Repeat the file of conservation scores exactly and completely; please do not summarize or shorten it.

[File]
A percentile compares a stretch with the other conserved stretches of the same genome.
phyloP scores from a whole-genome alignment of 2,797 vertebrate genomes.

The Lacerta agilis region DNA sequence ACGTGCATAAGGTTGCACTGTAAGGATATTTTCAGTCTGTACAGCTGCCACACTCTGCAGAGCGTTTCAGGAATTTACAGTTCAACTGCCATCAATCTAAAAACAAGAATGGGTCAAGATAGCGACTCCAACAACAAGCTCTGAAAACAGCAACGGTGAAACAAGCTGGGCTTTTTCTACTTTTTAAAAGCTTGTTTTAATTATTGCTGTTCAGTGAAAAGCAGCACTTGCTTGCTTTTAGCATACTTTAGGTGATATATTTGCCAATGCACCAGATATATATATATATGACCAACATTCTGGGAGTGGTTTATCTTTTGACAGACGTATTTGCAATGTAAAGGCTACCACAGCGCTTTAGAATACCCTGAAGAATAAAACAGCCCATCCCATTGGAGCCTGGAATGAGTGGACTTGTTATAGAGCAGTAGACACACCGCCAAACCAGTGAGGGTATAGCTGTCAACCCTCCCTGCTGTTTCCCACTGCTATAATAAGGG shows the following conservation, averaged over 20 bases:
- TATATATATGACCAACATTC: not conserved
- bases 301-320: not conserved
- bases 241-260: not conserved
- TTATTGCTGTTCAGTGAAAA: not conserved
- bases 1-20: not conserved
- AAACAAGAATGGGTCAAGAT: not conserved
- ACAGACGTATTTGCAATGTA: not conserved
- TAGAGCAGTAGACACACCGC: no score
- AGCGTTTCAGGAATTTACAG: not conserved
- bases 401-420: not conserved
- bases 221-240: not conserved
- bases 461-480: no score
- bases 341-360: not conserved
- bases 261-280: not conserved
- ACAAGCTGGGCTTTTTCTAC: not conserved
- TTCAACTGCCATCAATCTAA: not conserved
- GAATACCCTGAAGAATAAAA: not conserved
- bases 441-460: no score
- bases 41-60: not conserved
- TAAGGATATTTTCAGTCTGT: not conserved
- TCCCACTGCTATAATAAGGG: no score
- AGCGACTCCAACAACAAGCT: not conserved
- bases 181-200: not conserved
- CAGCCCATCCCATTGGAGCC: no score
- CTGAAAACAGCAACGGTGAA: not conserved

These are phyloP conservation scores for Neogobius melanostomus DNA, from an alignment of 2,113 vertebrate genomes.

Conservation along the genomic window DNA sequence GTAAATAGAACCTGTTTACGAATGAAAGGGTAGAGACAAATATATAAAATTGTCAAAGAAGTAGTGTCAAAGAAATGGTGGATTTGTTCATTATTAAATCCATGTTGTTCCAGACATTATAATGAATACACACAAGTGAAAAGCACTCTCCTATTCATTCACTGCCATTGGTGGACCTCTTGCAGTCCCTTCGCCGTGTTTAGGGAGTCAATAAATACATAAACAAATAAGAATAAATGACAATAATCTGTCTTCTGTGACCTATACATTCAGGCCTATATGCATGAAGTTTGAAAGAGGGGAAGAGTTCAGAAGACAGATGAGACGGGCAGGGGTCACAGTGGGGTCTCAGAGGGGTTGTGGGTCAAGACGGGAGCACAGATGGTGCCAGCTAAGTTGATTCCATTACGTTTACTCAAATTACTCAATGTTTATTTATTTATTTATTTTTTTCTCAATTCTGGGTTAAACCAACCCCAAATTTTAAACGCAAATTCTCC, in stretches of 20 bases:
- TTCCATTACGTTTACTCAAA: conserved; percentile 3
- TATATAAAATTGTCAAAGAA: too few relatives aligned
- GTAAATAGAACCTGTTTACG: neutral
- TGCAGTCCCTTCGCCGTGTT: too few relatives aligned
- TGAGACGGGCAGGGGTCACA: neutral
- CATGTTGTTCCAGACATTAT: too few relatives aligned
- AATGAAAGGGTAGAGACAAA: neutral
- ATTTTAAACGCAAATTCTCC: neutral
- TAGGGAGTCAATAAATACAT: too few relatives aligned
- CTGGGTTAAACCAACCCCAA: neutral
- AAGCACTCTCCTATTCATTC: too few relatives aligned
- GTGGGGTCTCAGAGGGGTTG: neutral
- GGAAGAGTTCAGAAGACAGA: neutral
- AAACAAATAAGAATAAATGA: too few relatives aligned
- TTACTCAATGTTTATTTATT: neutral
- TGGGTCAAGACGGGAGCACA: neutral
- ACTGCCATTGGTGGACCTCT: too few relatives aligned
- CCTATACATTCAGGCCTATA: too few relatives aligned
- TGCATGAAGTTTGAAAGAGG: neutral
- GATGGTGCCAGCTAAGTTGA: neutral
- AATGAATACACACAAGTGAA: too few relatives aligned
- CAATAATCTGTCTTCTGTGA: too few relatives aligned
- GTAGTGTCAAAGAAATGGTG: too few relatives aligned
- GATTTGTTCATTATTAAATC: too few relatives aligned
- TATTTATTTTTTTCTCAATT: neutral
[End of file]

A percentile compares a stretch with the other conserved stretches of the same genome.
phyloP scores from a whole-genome alignment of 2,797 vertebrate genomes.

The Lacerta agilis region DNA sequence ACGTGCATAAGGTTGCACTGTAAGGATATTTTCAGTCTGTACAGCTGCCACACTCTGCAGAGCGTTTCAGGAATTTACAGTTCAACTGCCATCAATCTAAAAACAAGAATGGGTCAAGATAGCGACTCCAACAACAAGCTCTGAAAACAGCAACGGTGAAACAAGCTGGGCTTTTTCTACTTTTTAAAAGCTTGTTTTAATTATTGCTGTTCAGTGAAAAGCAGCACTTGCTTGCTTTTAGCATACTTTAGGTGATATATTTGCCAATGCACCAGATATATATATATATGACCAACATTCTGGGAGTGGTTTATCTTTTGACAGACGTATTTGCAATGTAAAGGCTACCACAGCGCTTTAGAATACCCTGAAGAATAAAACAGCCCATCCCATTGGAGCCTGGAATGAGTGGACTTGTTATAGAGCAGTAGACACACCGCCAAACCAGTGAGGGTATAGCTGTCAACCCTCCCTGCTGTTTCCCACTGCTATAATAAGGG shows the following conservation, averaged over 20 bases:
- TATATATATGACCAACATTC: not conserved
- bases 301-320: not conserved
- bases 241-260: not conserved
- TTATTGCTGTTCAGTGAAAA: not conserved
- bases 1-20: not conserved
- AAACAAGAATGGGTCAAGAT: not conserved
- ACAGACGTATTTGCAATGTA: not conserved
- TAGAGCAGTAGACACACCGC: no score
- AGCGTTTCAGGAATTTACAG: not conserved
- bases 401-420: not conserved
- bases 221-240: not conserved
- bases 461-480: no score
- bases 341-360: not conserved
- bases 261-280: not conserved
- ACAAGCTGGGCTTTTTCTAC: not conserved
- TTCAACTGCCATCAATCTAA: not conserved
- GAATACCCTGAAGAATAAAA: not conserved
- bases 441-460: no score
- bases 41-60: not conserved
- TAAGGATATTTTCAGTCTGT: not conserved
- TCCCACTGCTATAATAAGGG: no score
- AGCGACTCCAACAACAAGCT: not conserved
- bases 181-200: not conserved
- CAGCCCATCCCATTGGAGCC: no score
- CTGAAAACAGCAACGGTGAA: not conserved

These are phyloP conservation scores for Neogobius melanostomus DNA, from an alignment of 2,113 vertebrate genomes.

Conservation along the genomic window DNA sequence GTAAATAGAACCTGTTTACGAATGAAAGGGTAGAGACAAATATATAAAATTGTCAAAGAAGTAGTGTCAAAGAAATGGTGGATTTGTTCATTATTAAATCCATGTTGTTCCAGACATTATAATGAATACACACAAGTGAAAAGCACTCTCCTATTCATTCACTGCCATTGGTGGACCTCTTGCAGTCCCTTCGCCGTGTTTAGGGAGTCAATAAATACATAAACAAATAAGAATAAATGACAATAATCTGTCTTCTGTGACCTATACATTCAGGCCTATATGCATGAAGTTTGAAAGAGGGGAAGAGTTCAGAAGACAGATGAGACGGGCAGGGGTCACAGTGGGGTCTCAGAGGGGTTGTGGGTCAAGACGGGAGCACAGATGGTGCCAGCTAAGTTGATTCCATTACGTTTACTCAAATTACTCAATGTTTATTTATTTATTTATTTTTTTCTCAATTCTGGGTTAAACCAACCCCAAATTTTAAACGCAAATTCTCC, in stretches of 20 bases:
- TTCCATTACGTTTACTCAAA: conserved; percentile 3
- TATATAAAATTGTCAAAGAA: too few relatives aligned
- GTAAATAGAACCTGTTTACG: neutral
- TGCAGTCCCTTCGCCGTGTT: too few relatives aligned
- TGAGACGGGCAGGGGTCACA: neutral
- CATGTTGTTCCAGACATTAT: too few relatives aligned
- AATGAAAGGGTAGAGACAAA: neutral
- ATTTTAAACGCAAATTCTCC: neutral
- TAGGGAGTCAATAAATACAT: too few relatives aligned
- CTGGGTTAAACCAACCCCAA: neutral
- AAGCACTCTCCTATTCATTC: too few relatives aligned
- GTGGGGTCTCAGAGGGGTTG: neutral
- GGAAGAGTTCAGAAGACAGA: neutral
- AAACAAATAAGAATAAATGA: too few relatives aligned
- TTACTCAATGTTTATTTATT: neutral
- TGGGTCAAGACGGGAGCACA: neutral
- ACTGCCATTGGTGGACCTCT: too few relatives aligned
- CCTATACATTCAGGCCTATA: too few relatives aligned
- TGCATGAAGTTTGAAAGAGG: neutral
- GATGGTGCCAGCTAAGTTGA: neutral
- AATGAATACACACAAGTGAA: too few relatives aligned
- CAATAATCTGTCTTCTGTGA: too few relatives aligned
- GTAGTGTCAAAGAAATGGTG: too few relatives aligned
- GATTTGTTCATTATTAAATC: too few relatives aligned
- TATTTATTTTTTTCTCAATT: neutral